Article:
D.C., to symbolize areas attacked on 9/11.

Now, instead of looking up at the towers,

visitors look down in reflection. It is a

different kind of looking, inviting us to appreciate

the power of what isn’t there, the

power of remembering what is absent.

National September 11 Memorial

Museum

The Memorial Museum, like the Memorial,

aims to honor the victims of these attacks

and all those who risked their lives to save

others. It further recognizes the thousands

who survived and all who demonstrated

extraordinary compassion in the aftermath.

In doing so, it seeks to educate for a better

future. Demonstrating the consequences

of terrorism on individual lives and its impact

on communities at the local, national,

and international levels, the Museum

attests to the triumph of human dignity

over human depravity and affirms an

unwavering commitment to the fundamental

value of human life.

This work is complex, as Alice Greenwald,

the Museum’s director, has noted: “At its

core, the Memorial Museum must care-fully balance the act of commemoration

- which has its own requirements of sensibility

and reverence - with the imperatives of

education, historical documentation, and

fidelity to the emotionally resonant artifacts

on display.”

Visitors will enter the Memorial Museum

through a Pavilion where two steel “tridents”--

remnants of the North Tower’s

façade--stand in the building’s atrium. The

main exhibition space will be located seven

stories down at the bedrock foundations of

the World Trade Center.

The Museum will offer displays of artifacts

from the WTC and 9/11 attacks, interactive

exhibitions, contemplative areas, and

programs that will convey individual and

collective stories relating the experiences

of survivors, responders, area residents, and

eyewitnesses. A memorial exhibition will

honor the individual victims of the attacks,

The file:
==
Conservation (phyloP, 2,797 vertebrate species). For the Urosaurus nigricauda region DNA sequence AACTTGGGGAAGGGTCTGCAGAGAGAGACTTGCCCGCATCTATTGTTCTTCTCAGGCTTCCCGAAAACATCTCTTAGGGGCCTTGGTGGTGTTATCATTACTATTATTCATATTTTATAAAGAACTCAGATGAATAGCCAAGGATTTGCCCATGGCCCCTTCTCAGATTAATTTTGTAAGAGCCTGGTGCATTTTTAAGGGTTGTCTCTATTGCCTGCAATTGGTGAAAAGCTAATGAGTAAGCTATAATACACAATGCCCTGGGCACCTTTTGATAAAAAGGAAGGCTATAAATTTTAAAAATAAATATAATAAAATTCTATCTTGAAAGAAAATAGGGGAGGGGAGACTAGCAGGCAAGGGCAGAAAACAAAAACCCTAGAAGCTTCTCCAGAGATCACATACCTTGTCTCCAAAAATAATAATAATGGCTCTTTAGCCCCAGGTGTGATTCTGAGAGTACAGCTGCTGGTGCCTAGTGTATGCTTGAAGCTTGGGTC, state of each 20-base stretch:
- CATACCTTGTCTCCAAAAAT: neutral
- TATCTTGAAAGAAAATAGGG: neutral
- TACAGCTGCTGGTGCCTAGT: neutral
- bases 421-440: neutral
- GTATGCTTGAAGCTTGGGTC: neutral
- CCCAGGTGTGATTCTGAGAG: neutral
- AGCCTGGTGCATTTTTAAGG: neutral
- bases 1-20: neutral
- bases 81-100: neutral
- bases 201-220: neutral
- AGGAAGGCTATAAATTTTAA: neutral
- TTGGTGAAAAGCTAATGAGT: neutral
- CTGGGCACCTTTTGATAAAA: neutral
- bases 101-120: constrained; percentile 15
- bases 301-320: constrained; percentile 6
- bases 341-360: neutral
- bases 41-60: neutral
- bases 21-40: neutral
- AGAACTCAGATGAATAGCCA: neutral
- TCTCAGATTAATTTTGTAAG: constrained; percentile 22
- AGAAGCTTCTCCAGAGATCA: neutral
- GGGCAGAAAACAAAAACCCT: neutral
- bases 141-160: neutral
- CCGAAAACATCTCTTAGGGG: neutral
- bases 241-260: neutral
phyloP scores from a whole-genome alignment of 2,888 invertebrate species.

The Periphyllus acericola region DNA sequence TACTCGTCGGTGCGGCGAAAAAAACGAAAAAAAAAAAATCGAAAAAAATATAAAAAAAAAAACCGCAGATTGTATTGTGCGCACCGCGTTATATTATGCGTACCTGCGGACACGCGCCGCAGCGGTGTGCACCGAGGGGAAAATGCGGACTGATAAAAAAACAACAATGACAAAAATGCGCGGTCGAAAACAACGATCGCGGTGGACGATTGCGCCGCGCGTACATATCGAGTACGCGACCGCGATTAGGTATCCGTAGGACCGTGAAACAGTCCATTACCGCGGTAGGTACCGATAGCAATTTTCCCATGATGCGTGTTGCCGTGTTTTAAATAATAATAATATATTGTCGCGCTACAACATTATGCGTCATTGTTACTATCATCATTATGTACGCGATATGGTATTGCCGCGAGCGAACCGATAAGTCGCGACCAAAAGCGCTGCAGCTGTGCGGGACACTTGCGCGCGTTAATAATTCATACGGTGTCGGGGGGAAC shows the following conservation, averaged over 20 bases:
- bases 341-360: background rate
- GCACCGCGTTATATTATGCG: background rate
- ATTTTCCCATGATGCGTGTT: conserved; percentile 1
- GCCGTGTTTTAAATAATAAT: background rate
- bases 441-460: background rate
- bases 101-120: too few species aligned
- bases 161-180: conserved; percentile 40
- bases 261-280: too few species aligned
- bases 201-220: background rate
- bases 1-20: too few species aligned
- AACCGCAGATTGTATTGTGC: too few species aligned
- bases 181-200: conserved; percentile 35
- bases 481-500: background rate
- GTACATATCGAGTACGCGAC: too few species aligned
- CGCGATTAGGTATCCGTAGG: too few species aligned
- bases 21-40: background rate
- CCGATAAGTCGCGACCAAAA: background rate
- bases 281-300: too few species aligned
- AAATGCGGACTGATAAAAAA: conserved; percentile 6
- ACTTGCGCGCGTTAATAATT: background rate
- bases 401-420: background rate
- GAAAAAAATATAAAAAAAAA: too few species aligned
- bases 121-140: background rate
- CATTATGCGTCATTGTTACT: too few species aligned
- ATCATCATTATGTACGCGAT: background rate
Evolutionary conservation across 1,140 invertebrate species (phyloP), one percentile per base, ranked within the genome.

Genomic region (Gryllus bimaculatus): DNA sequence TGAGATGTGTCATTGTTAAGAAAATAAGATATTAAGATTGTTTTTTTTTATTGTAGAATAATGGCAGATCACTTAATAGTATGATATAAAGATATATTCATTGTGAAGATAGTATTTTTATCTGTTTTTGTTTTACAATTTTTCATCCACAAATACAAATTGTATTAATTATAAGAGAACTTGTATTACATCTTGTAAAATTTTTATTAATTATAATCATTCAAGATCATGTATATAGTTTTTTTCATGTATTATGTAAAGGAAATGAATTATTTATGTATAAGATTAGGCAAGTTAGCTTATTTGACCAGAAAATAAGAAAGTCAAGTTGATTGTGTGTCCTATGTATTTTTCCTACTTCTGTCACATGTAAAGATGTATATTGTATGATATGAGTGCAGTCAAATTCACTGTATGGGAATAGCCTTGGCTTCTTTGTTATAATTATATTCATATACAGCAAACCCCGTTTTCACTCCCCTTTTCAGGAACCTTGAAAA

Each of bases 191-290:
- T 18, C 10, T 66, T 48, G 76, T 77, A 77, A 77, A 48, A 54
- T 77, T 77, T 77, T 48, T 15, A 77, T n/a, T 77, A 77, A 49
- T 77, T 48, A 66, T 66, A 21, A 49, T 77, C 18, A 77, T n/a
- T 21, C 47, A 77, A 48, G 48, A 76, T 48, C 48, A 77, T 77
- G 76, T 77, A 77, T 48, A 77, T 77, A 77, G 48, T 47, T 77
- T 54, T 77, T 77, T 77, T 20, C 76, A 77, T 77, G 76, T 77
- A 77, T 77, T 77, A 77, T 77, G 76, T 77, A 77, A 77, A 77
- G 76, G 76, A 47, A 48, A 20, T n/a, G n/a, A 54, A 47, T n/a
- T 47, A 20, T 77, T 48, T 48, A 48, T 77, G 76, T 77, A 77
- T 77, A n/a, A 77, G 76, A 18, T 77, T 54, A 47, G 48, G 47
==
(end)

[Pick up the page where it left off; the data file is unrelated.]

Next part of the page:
featuring artifacts, photographs, and oral

remembrances recalling the people killed

on 9/11.

In addition, educational programs, such as

field trips, lecture series, and film screenings,

will offer deeper explorations into the events

of 9/11, its historical context, the ongoing repercussions

of the attacks, and the 9/11 Museum’s

collections. Visit www.911memorial.

org/teach-learn to view current resources for

schools and families.

Around the Memorial

On the rest of the WTC site and next to the

Memorial and Museum will be commercial

buildings, a transportation hub, and a Performing

Arts Center. One of these buildings

has already been completed and two are

under construction. 1 WTC, the building

directly north of the North Pool, will have

105 stories and stand taller at 1,776 feet

than the original Twin Towers. This building

is expected to be completed in 2013. The

other buildings will be developed in the

coming years.

Visiting the Memorial

When the 9/11 Memorial opens, construction

will still be continuing at the WTC site.

Millions of visitors are expected in the first

year of operation and plans are in place to

ensure that the visitor experience is safe and

meaningful.

During much of the ongoing construction,

visitor capacity at the 9/11 Memorial will

be limited. To ensure fairness and a wide

distribution of visitor passes, a temporary

timed reservation system will be used for

all visitors. The reservation system will help

reduce potential wait times and ensure as

many people as possible are able to visit. The

passes will be free. For more information,

visit www.911memorial.org.